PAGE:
Edwards: It’s about being truly excellent on social media. It’s about delivering excellent, valuable information and creating interactions that change lives, inspire communities and help people grow, evolve and more. Average doesn’t cut it. Being a social leader is about becoming a master craftsman in communication on social media. Someone people can’t ignore because you deliver excellence every time you show up. That’s why I encourage senior executives to own their voice, not outsource it to some agency or marketing professional. This isn’t PR, this is the raw you, in all your glory. While getting help is totally fine, we must all be genuinely behind our own voice on social media. How can you shine if it’s not you?
Equally, it’s far too important to be real on social, especially in the age of distrust. Our audiences aren’t looking for sanitised PR messages. They had no choice but to get that for decades and that’s old world now. Our audiences want to know us and uncover what we stand for. Building trust with your audience is not about having the right title anymore. It’s about being you.
Our audience is on digital platforms. Being a champion on those platforms is a key requirement for all of us today. I predict a core leadership skill of the future will be true, authentic social leadership – something not being taught in graduate schools yet. But it is coming.
BT: What trends are emerging in branded content and content marketing in Asia?
Edwards: Like much of the world, the region is scrambling to understand how to be relevant in the world of the customer today. Unfortunately, we see a lot of noise as the focus is on creating content to feed social channels versus understanding the deep shift that has happened to all of us. Who is gagging for branded content today? Who seeks it out? No one.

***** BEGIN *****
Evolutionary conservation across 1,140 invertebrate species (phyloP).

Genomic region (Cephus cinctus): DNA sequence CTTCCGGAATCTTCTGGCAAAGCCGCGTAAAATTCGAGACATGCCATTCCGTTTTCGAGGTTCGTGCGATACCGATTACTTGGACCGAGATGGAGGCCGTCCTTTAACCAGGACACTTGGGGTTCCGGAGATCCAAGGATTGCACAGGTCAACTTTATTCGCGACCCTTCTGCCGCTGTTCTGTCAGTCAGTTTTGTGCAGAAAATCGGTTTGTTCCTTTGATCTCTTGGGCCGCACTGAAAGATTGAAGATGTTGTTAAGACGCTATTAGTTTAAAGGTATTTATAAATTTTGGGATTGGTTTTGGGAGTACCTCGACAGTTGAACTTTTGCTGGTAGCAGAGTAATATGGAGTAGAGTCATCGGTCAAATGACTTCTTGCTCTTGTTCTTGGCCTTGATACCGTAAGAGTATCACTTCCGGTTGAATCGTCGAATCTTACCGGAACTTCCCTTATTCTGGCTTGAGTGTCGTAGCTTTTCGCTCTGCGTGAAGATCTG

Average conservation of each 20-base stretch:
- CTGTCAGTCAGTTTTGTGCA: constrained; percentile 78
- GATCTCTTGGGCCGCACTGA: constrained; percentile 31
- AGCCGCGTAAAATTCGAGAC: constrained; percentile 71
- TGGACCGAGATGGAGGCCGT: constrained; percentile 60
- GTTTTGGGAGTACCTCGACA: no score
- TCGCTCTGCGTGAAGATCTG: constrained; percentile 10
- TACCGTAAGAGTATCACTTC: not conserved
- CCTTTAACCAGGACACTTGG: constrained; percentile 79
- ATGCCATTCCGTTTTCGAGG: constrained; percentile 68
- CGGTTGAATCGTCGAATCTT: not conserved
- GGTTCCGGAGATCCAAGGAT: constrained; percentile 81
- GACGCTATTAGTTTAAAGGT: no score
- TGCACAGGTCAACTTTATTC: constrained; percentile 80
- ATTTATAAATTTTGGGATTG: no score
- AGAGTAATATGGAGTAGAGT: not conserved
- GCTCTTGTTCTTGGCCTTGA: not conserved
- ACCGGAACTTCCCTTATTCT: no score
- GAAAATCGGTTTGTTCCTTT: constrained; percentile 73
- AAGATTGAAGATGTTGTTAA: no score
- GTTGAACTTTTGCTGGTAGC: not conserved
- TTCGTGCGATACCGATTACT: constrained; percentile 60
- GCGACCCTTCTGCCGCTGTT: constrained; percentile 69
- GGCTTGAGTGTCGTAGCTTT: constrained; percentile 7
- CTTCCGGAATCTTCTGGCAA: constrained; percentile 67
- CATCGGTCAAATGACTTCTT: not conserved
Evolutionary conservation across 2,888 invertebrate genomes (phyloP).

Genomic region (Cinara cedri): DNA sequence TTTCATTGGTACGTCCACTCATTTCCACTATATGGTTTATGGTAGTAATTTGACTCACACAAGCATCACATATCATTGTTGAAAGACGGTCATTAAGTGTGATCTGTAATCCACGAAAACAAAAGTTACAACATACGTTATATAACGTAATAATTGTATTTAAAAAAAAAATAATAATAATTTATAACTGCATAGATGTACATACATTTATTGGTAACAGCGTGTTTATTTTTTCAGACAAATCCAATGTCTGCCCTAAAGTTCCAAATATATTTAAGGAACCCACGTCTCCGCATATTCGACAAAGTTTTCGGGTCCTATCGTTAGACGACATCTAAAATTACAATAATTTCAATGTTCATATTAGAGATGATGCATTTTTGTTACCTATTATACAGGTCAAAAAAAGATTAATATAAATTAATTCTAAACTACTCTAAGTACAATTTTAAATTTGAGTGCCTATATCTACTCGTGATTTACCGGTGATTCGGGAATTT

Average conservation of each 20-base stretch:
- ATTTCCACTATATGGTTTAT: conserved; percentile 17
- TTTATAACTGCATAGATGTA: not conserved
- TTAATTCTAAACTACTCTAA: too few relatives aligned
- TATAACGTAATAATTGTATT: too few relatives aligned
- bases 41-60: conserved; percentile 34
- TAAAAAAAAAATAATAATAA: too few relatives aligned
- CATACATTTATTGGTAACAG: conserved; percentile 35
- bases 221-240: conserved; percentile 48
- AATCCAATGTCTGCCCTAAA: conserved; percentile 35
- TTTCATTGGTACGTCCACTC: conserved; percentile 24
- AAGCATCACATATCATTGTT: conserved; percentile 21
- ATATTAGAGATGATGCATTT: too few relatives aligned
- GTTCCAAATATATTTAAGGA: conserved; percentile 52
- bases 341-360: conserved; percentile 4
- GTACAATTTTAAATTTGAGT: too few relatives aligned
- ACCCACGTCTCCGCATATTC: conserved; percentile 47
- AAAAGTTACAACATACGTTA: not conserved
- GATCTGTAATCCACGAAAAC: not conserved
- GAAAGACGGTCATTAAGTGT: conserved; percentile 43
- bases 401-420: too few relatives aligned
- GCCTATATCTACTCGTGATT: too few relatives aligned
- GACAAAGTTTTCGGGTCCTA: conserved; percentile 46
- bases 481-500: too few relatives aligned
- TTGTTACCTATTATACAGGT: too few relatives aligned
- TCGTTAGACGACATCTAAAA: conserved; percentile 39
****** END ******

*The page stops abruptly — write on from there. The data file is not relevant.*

We seek out value. Meaning. Knowledge. Help. Connection. A brand can deliver that, but it doesn’t come from the marketing team – it comes from the whole business shifting focus and aligning towards the customer and its various audiences.
Those who get it right understand that we’re not talking about an additional tactic on top of what’s already being done. We’re talking about shifting the entire business to focus on the customer, partners, employees, future employees, stakeholders and beyond.
“[Content] flattens hierarchies … It’s completely revolutionary and the cornerstone of business disruption.”Andrea Edwards
All of a business must embrace the philosophy of content marketing – not just push out nicely created stories, written or created by someone who has never spoken to a customer and has no idea what they want or need. Don’t get me wrong, content creators and marketing people are awesome, but we have to go much deeper and bring all arms of a business together to be outstanding and relevant.
To get the entire company to shift, you need all of your talented people out there on social media as social leaders, engaging with relevant audiences, creating their own content, helping customers in an authentic, non-pushy way, and building meaningful interactions and dialogues with their communities.
The problem we have in business is that only the most senior leaders are valued. We all have a voice today. We are all micro-influencers. If you can empower your employees to own their voice, stand for something powerful and act with integrity on social media, the collective power is mind-boggling. I’m hoping to go live with a case study proving this collective power soon – the results are staggering.
Content marketing starts with the employees. Create an army of employee content creators and social leaders, then you’ll not only completely disrupt your business, you’ll disrupt your entire industry.
BT: What’s your definition of great corporate storytelling?
Edwards: I have to talk about Microsoft Story Labs as a wonderful example. I was running analyst relations for Microsoft Asia across the region when it was launched, but I can’t claim any affiliation with this work. My view is completely personal, and it’s work I really admire.